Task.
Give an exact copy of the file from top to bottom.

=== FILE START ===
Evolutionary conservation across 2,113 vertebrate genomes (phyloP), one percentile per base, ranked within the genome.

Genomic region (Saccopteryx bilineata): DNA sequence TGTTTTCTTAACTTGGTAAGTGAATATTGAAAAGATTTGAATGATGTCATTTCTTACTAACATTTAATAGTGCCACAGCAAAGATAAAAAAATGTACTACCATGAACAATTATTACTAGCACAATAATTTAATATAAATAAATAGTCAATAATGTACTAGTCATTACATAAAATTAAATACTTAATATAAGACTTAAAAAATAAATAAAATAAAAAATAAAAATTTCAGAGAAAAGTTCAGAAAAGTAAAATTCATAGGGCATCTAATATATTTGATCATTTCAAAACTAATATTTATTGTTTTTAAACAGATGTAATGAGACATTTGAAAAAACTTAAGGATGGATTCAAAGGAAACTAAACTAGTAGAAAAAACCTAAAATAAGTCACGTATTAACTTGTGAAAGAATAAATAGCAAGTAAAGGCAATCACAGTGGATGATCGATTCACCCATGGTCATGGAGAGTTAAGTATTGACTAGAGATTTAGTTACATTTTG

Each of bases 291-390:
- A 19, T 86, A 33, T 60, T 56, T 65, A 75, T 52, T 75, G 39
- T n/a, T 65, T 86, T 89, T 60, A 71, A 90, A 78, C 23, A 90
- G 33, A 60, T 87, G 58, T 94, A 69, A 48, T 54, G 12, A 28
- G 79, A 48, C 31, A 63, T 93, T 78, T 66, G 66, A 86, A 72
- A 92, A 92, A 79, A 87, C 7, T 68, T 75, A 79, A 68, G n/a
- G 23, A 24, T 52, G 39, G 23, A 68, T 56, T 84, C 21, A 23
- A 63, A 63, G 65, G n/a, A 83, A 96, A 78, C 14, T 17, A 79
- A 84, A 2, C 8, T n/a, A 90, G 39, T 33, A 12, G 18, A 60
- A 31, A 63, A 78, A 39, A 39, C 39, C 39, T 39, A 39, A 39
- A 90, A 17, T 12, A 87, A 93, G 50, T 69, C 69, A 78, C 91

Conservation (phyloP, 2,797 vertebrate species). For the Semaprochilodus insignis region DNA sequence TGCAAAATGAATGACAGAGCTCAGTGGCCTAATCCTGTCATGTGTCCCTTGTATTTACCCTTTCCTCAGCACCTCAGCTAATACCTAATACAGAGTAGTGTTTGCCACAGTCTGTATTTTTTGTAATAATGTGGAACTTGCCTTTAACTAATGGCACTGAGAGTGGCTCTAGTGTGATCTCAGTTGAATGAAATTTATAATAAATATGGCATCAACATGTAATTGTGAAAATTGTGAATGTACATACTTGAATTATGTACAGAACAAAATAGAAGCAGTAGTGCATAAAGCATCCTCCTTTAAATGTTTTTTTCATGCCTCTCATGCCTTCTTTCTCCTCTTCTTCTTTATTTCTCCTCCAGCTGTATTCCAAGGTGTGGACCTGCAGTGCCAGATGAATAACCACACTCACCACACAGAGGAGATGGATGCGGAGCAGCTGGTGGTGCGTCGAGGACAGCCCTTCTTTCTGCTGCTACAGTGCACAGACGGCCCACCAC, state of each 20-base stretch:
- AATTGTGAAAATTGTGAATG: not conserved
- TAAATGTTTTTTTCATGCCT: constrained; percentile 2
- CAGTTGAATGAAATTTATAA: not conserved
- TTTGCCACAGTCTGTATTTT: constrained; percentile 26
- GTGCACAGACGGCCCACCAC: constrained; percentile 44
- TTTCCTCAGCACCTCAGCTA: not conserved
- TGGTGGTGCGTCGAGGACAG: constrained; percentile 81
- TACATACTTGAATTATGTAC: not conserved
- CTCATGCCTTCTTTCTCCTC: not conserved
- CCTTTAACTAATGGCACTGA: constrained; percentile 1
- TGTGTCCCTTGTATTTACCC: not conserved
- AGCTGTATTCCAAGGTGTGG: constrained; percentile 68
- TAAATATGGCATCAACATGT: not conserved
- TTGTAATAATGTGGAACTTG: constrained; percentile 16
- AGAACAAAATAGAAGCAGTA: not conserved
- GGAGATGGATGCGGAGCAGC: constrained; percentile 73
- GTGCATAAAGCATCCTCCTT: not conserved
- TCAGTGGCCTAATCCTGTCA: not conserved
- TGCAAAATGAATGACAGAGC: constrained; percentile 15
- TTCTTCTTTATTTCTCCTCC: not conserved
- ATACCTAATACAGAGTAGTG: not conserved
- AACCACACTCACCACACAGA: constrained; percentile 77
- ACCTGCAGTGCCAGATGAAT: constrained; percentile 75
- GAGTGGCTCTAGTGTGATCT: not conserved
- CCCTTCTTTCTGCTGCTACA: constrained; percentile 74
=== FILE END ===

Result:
Evolutionary conservation across 2,113 vertebrate genomes (phyloP), one percentile per base, ranked within the genome.

Genomic region (Saccopteryx bilineata): DNA sequence TGTTTTCTTAACTTGGTAAGTGAATATTGAAAAGATTTGAATGATGTCATTTCTTACTAACATTTAATAGTGCCACAGCAAAGATAAAAAAATGTACTACCATGAACAATTATTACTAGCACAATAATTTAATATAAATAAATAGTCAATAATGTACTAGTCATTACATAAAATTAAATACTTAATATAAGACTTAAAAAATAAATAAAATAAAAAATAAAAATTTCAGAGAAAAGTTCAGAAAAGTAAAATTCATAGGGCATCTAATATATTTGATCATTTCAAAACTAATATTTATTGTTTTTAAACAGATGTAATGAGACATTTGAAAAAACTTAAGGATGGATTCAAAGGAAACTAAACTAGTAGAAAAAACCTAAAATAAGTCACGTATTAACTTGTGAAAGAATAAATAGCAAGTAAAGGCAATCACAGTGGATGATCGATTCACCCATGGTCATGGAGAGTTAAGTATTGACTAGAGATTTAGTTACATTTTG

Each of bases 291-390:
- A 19, T 86, A 33, T 60, T 56, T 65, A 75, T 52, T 75, G 39
- T n/a, T 65, T 86, T 89, T 60, A 71, A 90, A 78, C 23, A 90
- G 33, A 60, T 87, G 58, T 94, A 69, A 48, T 54, G 12, A 28
- G 79, A 48, C 31, A 63, T 93, T 78, T 66, G 66, A 86, A 72
- A 92, A 92, A 79, A 87, C 7, T 68, T 75, A 79, A 68, G n/a
- G 23, A 24, T 52, G 39, G 23, A 68, T 56, T 84, C 21, A 23
- A 63, A 63, G 65, G n/a, A 83, A 96, A 78, C 14, T 17, A 79
- A 84, A 2, C 8, T n/a, A 90, G 39, T 33, A 12, G 18, A 60
- A 31, A 63, A 78, A 39, A 39, C 39, C 39, T 39, A 39, A 39
- A 90, A 17, T 12, A 87, A 93, G 50, T 69, C 69, A 78, C 91

Conservation (phyloP, 2,797 vertebrate species). For the Semaprochilodus insignis region DNA sequence TGCAAAATGAATGACAGAGCTCAGTGGCCTAATCCTGTCATGTGTCCCTTGTATTTACCCTTTCCTCAGCACCTCAGCTAATACCTAATACAGAGTAGTGTTTGCCACAGTCTGTATTTTTTGTAATAATGTGGAACTTGCCTTTAACTAATGGCACTGAGAGTGGCTCTAGTGTGATCTCAGTTGAATGAAATTTATAATAAATATGGCATCAACATGTAATTGTGAAAATTGTGAATGTACATACTTGAATTATGTACAGAACAAAATAGAAGCAGTAGTGCATAAAGCATCCTCCTTTAAATGTTTTTTTCATGCCTCTCATGCCTTCTTTCTCCTCTTCTTCTTTATTTCTCCTCCAGCTGTATTCCAAGGTGTGGACCTGCAGTGCCAGATGAATAACCACACTCACCACACAGAGGAGATGGATGCGGAGCAGCTGGTGGTGCGTCGAGGACAGCCCTTCTTTCTGCTGCTACAGTGCACAGACGGCCCACCAC, state of each 20-base stretch:
- AATTGTGAAAATTGTGAATG: not conserved
- TAAATGTTTTTTTCATGCCT: constrained; percentile 2
- CAGTTGAATGAAATTTATAA: not conserved
- TTTGCCACAGTCTGTATTTT: constrained; percentile 26
- GTGCACAGACGGCCCACCAC: constrained; percentile 44
- TTTCCTCAGCACCTCAGCTA: not conserved
- TGGTGGTGCGTCGAGGACAG: constrained; percentile 81
- TACATACTTGAATTATGTAC: not conserved
- CTCATGCCTTCTTTCTCCTC: not conserved
- CCTTTAACTAATGGCACTGA: constrained; percentile 1
- TGTGTCCCTTGTATTTACCC: not conserved
- AGCTGTATTCCAAGGTGTGG: constrained; percentile 68
- TAAATATGGCATCAACATGT: not conserved
- TTGTAATAATGTGGAACTTG: constrained; percentile 16
- AGAACAAAATAGAAGCAGTA: not conserved
- GGAGATGGATGCGGAGCAGC: constrained; percentile 73
- GTGCATAAAGCATCCTCCTT: not conserved
- TCAGTGGCCTAATCCTGTCA: not conserved
- TGCAAAATGAATGACAGAGC: constrained; percentile 15
- TTCTTCTTTATTTCTCCTCC: not conserved
- ATACCTAATACAGAGTAGTG: not conserved
- AACCACACTCACCACACAGA: constrained; percentile 77
- ACCTGCAGTGCCAGATGAAT: constrained; percentile 75
- GAGTGGCTCTAGTGTGATCT: not conserved
- CCCTTCTTTCTGCTGCTACA: constrained; percentile 74